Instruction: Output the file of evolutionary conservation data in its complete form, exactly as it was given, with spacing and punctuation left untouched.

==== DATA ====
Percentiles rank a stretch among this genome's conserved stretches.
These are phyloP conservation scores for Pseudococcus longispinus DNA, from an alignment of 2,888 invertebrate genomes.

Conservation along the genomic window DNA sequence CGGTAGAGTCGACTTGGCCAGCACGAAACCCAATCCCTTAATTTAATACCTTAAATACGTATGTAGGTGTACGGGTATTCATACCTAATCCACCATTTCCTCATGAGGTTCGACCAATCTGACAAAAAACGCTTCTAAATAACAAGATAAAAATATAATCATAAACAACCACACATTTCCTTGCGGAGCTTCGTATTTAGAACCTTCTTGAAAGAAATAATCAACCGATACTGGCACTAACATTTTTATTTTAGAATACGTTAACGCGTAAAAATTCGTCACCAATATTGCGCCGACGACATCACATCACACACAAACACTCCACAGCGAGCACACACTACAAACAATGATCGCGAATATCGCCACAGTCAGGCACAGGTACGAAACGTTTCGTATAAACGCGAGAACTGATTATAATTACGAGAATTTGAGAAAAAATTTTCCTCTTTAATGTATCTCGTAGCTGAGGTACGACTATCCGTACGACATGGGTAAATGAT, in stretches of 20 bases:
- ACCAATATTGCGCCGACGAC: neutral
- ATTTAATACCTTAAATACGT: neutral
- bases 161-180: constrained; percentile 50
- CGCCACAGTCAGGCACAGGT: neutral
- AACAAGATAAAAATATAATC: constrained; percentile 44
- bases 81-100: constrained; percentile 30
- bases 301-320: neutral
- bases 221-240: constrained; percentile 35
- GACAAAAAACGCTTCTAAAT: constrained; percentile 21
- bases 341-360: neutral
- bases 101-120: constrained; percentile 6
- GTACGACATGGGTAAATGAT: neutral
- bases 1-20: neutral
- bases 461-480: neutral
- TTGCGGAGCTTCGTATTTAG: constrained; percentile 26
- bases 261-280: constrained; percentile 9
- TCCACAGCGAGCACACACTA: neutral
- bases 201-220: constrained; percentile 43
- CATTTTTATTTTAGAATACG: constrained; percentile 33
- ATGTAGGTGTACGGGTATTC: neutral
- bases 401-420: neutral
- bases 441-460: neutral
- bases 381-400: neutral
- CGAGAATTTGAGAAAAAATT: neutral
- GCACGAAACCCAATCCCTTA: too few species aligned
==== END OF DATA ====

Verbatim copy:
Percentiles rank a stretch among this genome's conserved stretches.
These are phyloP conservation scores for Pseudococcus longispinus DNA, from an alignment of 2,888 invertebrate genomes.

Conservation along the genomic window DNA sequence CGGTAGAGTCGACTTGGCCAGCACGAAACCCAATCCCTTAATTTAATACCTTAAATACGTATGTAGGTGTACGGGTATTCATACCTAATCCACCATTTCCTCATGAGGTTCGACCAATCTGACAAAAAACGCTTCTAAATAACAAGATAAAAATATAATCATAAACAACCACACATTTCCTTGCGGAGCTTCGTATTTAGAACCTTCTTGAAAGAAATAATCAACCGATACTGGCACTAACATTTTTATTTTAGAATACGTTAACGCGTAAAAATTCGTCACCAATATTGCGCCGACGACATCACATCACACACAAACACTCCACAGCGAGCACACACTACAAACAATGATCGCGAATATCGCCACAGTCAGGCACAGGTACGAAACGTTTCGTATAAACGCGAGAACTGATTATAATTACGAGAATTTGAGAAAAAATTTTCCTCTTTAATGTATCTCGTAGCTGAGGTACGACTATCCGTACGACATGGGTAAATGAT, in stretches of 20 bases:
- ACCAATATTGCGCCGACGAC: neutral
- ATTTAATACCTTAAATACGT: neutral
- bases 161-180: constrained; percentile 50
- CGCCACAGTCAGGCACAGGT: neutral
- AACAAGATAAAAATATAATC: constrained; percentile 44
- bases 81-100: constrained; percentile 30
- bases 301-320: neutral
- bases 221-240: constrained; percentile 35
- GACAAAAAACGCTTCTAAAT: constrained; percentile 21
- bases 341-360: neutral
- bases 101-120: constrained; percentile 6
- GTACGACATGGGTAAATGAT: neutral
- bases 1-20: neutral
- bases 461-480: neutral
- TTGCGGAGCTTCGTATTTAG: constrained; percentile 26
- bases 261-280: constrained; percentile 9
- TCCACAGCGAGCACACACTA: neutral
- bases 201-220: constrained; percentile 43
- CATTTTTATTTTAGAATACG: constrained; percentile 33
- ATGTAGGTGTACGGGTATTC: neutral
- bases 401-420: neutral
- bases 441-460: neutral
- bases 381-400: neutral
- CGAGAATTTGAGAAAAAATT: neutral
- GCACGAAACCCAATCCCTTA: too few species aligned